Is it difficult to get in that close to a surfer with a fisheye lens?
The fisheye is a challenge (laughs). It’s dangerous. Once the waves get to a certain size, the fisheye doesn’t do the waves justice. I’m grateful for that. Once it gets to that size, you get to go back and sit in a safer place with the 70-200mm lens. With the fisheye, you have to be between three and eight feet away from the surfer for it to work depending on the wave.
I’m a surfer and if I try to surf the waves you see in my photos, I’d probably end up on the reef and injured (laughs) and on my way to the hospital. The cool thing about shooting surfing from the water is that it has allowed me to get close to the feeling of adrenaline and being in those waves without getting myself killed.
How do you typically get out into the water? Do you swim or take a jet ski?
It’s different for every spot. If the waves are 60-foot and you’re at some crazy spot in Northern California or Hawaii, you have to be elevated. You can’t be swimming in the water when the waves are that big. Even just the little chops and stuff in the ocean make it impossible to see. You want to be on a ski when the waves are huge. At a spot like Pipeline in Hawaii, I just take my fins, my camera, and a helmet. It’s so dangerous.
Sometimes if you have waves that break at the same place every time, you can take a boogie board and sit on it and shoot off of that. A helicopter is good, too if you can get one of those.
It seems like a working knowledge of the ocean and the tides is pretty critical
What you don’t see in a surf photo from the water is that there may be anywhere between one and eight waves progressively bigger behind the one you’re looking at. So, if you’re looking at a photo shot with a fisheye lens, that photographer got that shot, then took up to eight waves on the head for it. That’s a beating. I’ve never taken eight waves to the head, but you get pushed in. Whenever you link in that close on a wave, it’s going to push you 10-feet further into the beach. You need to race back out into the water so you don’t get mowed down by the next wave. You don’t want them breaking on you. The wrong wave will kill you. It can smash you on the bottom and knock you out.
What are some of the biggest challenges in shooting surfing?
There are a lot of variables. Your camera needs to not screw up the focus and the waves need to come together when the light is right. It might be dead-low tide in the morning and the best quality waves might come in the middle of the day when the lighting isn’t good. Sometimes they come when the lighting is best. You have to be really patient.
What do you look for when you’re composing a shot?
I try to look at what stands out. Sometimes waves will pull into barrels, but they might not look that impressive. But, a guy might pull into one of those barrels and do the most insane maneuver you’ve ever seen. Having an understanding of surfing really plays a big part. If you can see from a surfer’s perspective, you’ll know when the peak moment is going to be. If these guys are paddling in the the biggest waves ever, I like to pull back and show the whole scene. Let people get a feel for what everything looks like.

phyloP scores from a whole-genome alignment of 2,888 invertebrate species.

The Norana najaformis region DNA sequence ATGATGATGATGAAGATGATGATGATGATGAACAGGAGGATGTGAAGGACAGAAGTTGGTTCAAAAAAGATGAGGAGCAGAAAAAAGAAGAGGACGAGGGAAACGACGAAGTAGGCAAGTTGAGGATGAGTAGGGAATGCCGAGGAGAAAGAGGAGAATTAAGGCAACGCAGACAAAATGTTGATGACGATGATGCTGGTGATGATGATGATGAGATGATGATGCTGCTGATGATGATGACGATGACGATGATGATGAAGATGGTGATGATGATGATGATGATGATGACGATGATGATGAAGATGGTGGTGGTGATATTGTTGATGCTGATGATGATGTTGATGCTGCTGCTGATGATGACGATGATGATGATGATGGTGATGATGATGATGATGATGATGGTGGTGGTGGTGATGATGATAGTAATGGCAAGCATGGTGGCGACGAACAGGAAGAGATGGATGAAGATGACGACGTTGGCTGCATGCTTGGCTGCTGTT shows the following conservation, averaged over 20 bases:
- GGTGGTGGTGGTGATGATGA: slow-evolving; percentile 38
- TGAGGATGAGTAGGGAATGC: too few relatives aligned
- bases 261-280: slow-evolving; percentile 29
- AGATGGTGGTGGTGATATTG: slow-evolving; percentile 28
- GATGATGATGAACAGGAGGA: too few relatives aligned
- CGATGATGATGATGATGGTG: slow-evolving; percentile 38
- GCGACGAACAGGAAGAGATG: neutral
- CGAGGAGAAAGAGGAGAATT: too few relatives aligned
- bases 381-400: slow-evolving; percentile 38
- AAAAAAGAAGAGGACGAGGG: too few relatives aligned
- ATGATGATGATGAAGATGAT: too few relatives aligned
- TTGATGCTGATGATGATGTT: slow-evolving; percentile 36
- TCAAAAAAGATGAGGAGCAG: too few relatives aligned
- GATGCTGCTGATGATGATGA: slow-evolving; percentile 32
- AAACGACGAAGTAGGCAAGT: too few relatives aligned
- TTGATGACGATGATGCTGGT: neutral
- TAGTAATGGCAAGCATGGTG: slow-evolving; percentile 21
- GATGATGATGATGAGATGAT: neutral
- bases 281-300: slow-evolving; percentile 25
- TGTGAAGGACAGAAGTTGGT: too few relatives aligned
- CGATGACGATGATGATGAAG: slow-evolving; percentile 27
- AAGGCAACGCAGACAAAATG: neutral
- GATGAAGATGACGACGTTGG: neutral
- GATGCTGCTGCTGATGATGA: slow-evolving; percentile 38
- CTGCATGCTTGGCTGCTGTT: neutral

If the waves are kind of crappy and they’re just doing little technical maneuvers, you can pull in tight to really isolate the action.
Can you get some of the knowledge from watching surfers even if you’ve never done it before?
The more you pay attention, the better your photos will be. If you see guys pulling into barrels left and right, you know that’s what they’re going to be doing for a while. You can plan your shots accordingly. If they’re flying around and doing maneuvers, you can readjust and try to anticipate as much as you can. That’s what separates surf photography from other kinds of sports photography. You’re dealing with action and reaction in split seconds. The waves are constantly shifting around and that’s the eternal challenge of photographing surfing. It’s never in the same spot. The landscape always changes. I will screw up photos for the rest of my life because things happen that I don’t see coming. You get caught by surprise.
Focusing seems like it would be one of the biggest challenges with the water and the rider. How do you tackle it?
With a fisheye, I tape my focus down in a specific spot. I use that Canon 8-15mm zoom lens. It’s so good. Everything is sharp in the photo. Everything else, though, is autofocus. I tweak the 1D X Case 2 AF setting. It does its best to ignore anything that pops into the frame. The whole thing can happen pretty quickly, but where I put that focus is where I want it to be sharp. If a bird flies through the frame, I really don’t want the camera to grab onto that.
What about exposure mode? Are you an all-manual shooter?
I’m pretty much manual all the time. It’s hard because the ocean shifts and lighting changes. If you’re shooting in the late afternoon and the angle you’re at starts out looking into the sun, but you end up looking at a different angle, you can go through major changes. I’ve found that for the most part you can underexpose pretty substantially and save it thanks to the newer cameras. I’d rather the photo be underexposed by a stop than have it wig out and drop it by like three stops. Sometimes that happens. If white water pops into the frame, it’s going to read that and put the F-number through the roof.
At the end of the day, you’re taking these cameras to the place that they least belong (laughs). Salt water, ocean, wind, and waves. In a settings sense, it’s kind of the same. Things change so fast and the ocean has so many different ways of exposing, I just think manual is the best. It keeps you in the ballpark.